In most rural areas, only rudimentary medical facilities are available, often with poorly trained personnel who have little medical equipment and medications. Rural clinics are often reluctant to accept responsibility for treating foreigners, even in emergency situations.
If you elect to have surgery or other medical services performed in China, be aware that there is little legal recourse to protect you in case of medical malpractice. The U.S. Embassy and consulates general in China maintain lists of local English-speaking doctors and hospitals, which are published on their respective American Citizens Services web pages.
Most roads and towns in Tibet, Qinghai, parts of Xinjiang, and western Sichuan are situated at altitudes over 10,000 feet. If you plan to travel in these areas, you should seek medical advice in advance of travel, allow time for acclimatization to the high altitude, and remain alert to signs of altitude sickness. Air pollution is also a significant problem throughout China, and you should consult your doctor prior to travel and consider the impact seasonal smog and heavy particulate pollution may have on you. You can find detailed information on vaccinations and other health precautions on the CDC website. Please note that the CDC recommends that travelers to China ensure that their polio vaccinations are up to date. For information about outbreaks of infectious diseases abroad, consult the World Health Organization (WHO) website.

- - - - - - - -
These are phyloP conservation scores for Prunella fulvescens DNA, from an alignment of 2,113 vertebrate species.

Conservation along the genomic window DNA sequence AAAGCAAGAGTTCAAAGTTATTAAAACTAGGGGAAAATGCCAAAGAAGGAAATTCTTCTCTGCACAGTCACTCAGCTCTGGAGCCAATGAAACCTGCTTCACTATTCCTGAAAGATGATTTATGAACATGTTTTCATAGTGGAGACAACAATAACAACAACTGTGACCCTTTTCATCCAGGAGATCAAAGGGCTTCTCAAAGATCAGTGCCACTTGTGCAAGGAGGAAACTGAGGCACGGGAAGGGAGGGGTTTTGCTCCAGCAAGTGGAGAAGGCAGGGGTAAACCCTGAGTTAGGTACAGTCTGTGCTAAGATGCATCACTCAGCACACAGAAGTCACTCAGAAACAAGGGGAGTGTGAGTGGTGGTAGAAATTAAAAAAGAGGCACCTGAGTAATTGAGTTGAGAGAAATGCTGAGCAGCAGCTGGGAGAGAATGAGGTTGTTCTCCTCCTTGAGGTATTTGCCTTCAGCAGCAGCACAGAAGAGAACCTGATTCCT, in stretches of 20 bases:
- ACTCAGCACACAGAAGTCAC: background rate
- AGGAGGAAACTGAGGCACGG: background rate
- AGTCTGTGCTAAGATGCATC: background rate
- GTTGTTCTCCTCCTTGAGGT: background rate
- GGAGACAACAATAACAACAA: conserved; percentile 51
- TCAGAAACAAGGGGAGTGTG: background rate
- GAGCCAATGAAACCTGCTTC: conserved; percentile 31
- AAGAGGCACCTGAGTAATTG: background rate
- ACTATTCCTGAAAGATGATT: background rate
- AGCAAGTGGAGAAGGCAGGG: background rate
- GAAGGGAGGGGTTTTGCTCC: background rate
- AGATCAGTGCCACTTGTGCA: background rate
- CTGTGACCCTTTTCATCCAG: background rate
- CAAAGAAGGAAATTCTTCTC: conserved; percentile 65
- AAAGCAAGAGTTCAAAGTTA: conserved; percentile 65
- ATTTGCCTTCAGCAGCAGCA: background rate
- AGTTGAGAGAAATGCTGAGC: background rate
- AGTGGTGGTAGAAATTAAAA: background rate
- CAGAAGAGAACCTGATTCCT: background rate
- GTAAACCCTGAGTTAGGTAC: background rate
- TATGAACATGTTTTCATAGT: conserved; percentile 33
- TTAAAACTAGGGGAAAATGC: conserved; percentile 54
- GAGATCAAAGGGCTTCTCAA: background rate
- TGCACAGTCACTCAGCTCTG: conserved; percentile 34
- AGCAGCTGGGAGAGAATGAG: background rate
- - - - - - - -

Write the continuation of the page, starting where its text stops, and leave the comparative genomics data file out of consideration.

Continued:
Tuberculosis is also an increasingly serious health concern in China. For further information, please consult the CDC's information on TB.
HIV is a significant concern in China. An estimated quarter of a million people in China are living with HIV, most of whom are not aware of their status.
ASSISTED REPRODUCTIVE TECHNOLOGY: In vitro fertilization (IVF) is widely practiced in China and a number of government-licensed clinics perform the procedure. Surrogacy, however, is strictly forbidden under Chinese law and surrogacy contracts will not be considered valid in China. The use of reproductive technology for medical research and profit is strictly controlled in China. In February 2013, the Chinese Ministry of Health launched a crackdown against unlicensed fertility clinics and underground fertility treatment programs.
Drinking Water Source - % of rural population improved"
Drinking Water Source - % of total population unimproved:
Drinking Water Source - % of urban population improved:
HIV/AIDS - adult prevalence rate:
Hospital Bed Density - beds/1,000 population:
People Living with HIV/AIDS:
Physicians Density - physicians/1,000 population:
Diseases - note:
highly pathogenic H5N1 avian influenza has been identified in this country; it poses a negligible risk with extremely rare cases possible among US citizens who have close contact with birds
Sanitation Facility Access - % of total population unimproved:
Sanitation Facility Access - % of urban population improved:
Sanitation Facitlity Access - % of rural population improved:
Infectious Diseases - degree of risk:
Food or Waterborne Disease (s):
bacterial diarrhea, hepatitis A, and typhoid fever
Soil contact disease (s):
hantaviral hemorrhagic fever with renal syndrome
Vectorborne Disease (s):